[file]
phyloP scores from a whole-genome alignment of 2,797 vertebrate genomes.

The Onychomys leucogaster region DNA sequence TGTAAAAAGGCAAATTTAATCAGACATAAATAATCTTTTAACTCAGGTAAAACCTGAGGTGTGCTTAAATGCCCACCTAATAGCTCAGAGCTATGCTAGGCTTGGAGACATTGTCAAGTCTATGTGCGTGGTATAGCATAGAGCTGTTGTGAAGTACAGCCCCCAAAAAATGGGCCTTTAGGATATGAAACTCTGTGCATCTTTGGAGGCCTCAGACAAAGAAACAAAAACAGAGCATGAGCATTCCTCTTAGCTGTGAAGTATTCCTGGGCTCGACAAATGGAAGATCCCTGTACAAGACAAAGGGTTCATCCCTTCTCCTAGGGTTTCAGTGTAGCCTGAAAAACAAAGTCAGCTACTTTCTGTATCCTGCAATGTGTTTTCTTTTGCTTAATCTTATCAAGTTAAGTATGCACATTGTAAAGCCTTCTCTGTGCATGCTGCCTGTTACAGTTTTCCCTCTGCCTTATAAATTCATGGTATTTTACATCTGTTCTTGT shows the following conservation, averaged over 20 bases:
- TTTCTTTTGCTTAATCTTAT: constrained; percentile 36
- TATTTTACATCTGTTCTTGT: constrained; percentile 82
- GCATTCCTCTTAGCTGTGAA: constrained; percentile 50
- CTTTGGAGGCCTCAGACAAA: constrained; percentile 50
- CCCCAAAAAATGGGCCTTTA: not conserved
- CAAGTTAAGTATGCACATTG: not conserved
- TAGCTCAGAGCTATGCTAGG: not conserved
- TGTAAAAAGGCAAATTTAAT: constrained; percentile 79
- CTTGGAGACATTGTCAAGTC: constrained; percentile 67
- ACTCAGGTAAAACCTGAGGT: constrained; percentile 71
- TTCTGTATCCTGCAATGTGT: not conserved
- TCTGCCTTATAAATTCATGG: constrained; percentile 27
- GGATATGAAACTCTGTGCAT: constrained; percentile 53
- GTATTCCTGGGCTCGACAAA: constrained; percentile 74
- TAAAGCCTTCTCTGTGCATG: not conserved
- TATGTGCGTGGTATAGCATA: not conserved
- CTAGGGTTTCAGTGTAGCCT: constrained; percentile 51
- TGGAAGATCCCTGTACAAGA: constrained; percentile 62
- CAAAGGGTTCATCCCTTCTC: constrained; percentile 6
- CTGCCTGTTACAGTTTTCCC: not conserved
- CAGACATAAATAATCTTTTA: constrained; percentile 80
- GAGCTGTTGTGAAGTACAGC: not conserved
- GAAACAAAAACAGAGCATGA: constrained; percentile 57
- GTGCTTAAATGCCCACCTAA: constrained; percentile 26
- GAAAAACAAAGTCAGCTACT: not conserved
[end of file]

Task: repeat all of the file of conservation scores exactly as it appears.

phyloP scores from a whole-genome alignment of 2,797 vertebrate genomes.

The Onychomys leucogaster region DNA sequence TGTAAAAAGGCAAATTTAATCAGACATAAATAATCTTTTAACTCAGGTAAAACCTGAGGTGTGCTTAAATGCCCACCTAATAGCTCAGAGCTATGCTAGGCTTGGAGACATTGTCAAGTCTATGTGCGTGGTATAGCATAGAGCTGTTGTGAAGTACAGCCCCCAAAAAATGGGCCTTTAGGATATGAAACTCTGTGCATCTTTGGAGGCCTCAGACAAAGAAACAAAAACAGAGCATGAGCATTCCTCTTAGCTGTGAAGTATTCCTGGGCTCGACAAATGGAAGATCCCTGTACAAGACAAAGGGTTCATCCCTTCTCCTAGGGTTTCAGTGTAGCCTGAAAAACAAAGTCAGCTACTTTCTGTATCCTGCAATGTGTTTTCTTTTGCTTAATCTTATCAAGTTAAGTATGCACATTGTAAAGCCTTCTCTGTGCATGCTGCCTGTTACAGTTTTCCCTCTGCCTTATAAATTCATGGTATTTTACATCTGTTCTTGT shows the following conservation, averaged over 20 bases:
- TTTCTTTTGCTTAATCTTAT: constrained; percentile 36
- TATTTTACATCTGTTCTTGT: constrained; percentile 82
- GCATTCCTCTTAGCTGTGAA: constrained; percentile 50
- CTTTGGAGGCCTCAGACAAA: constrained; percentile 50
- CCCCAAAAAATGGGCCTTTA: not conserved
- CAAGTTAAGTATGCACATTG: not conserved
- TAGCTCAGAGCTATGCTAGG: not conserved
- TGTAAAAAGGCAAATTTAAT: constrained; percentile 79
- CTTGGAGACATTGTCAAGTC: constrained; percentile 67
- ACTCAGGTAAAACCTGAGGT: constrained; percentile 71
- TTCTGTATCCTGCAATGTGT: not conserved
- TCTGCCTTATAAATTCATGG: constrained; percentile 27
- GGATATGAAACTCTGTGCAT: constrained; percentile 53
- GTATTCCTGGGCTCGACAAA: constrained; percentile 74
- TAAAGCCTTCTCTGTGCATG: not conserved
- TATGTGCGTGGTATAGCATA: not conserved
- CTAGGGTTTCAGTGTAGCCT: constrained; percentile 51
- TGGAAGATCCCTGTACAAGA: constrained; percentile 62
- CAAAGGGTTCATCCCTTCTC: constrained; percentile 6
- CTGCCTGTTACAGTTTTCCC: not conserved
- CAGACATAAATAATCTTTTA: constrained; percentile 80
- GAGCTGTTGTGAAGTACAGC: not conserved
- GAAACAAAAACAGAGCATGA: constrained; percentile 57
- GTGCTTAAATGCCCACCTAA: constrained; percentile 26
- GAAAAACAAAGTCAGCTACT: not conserved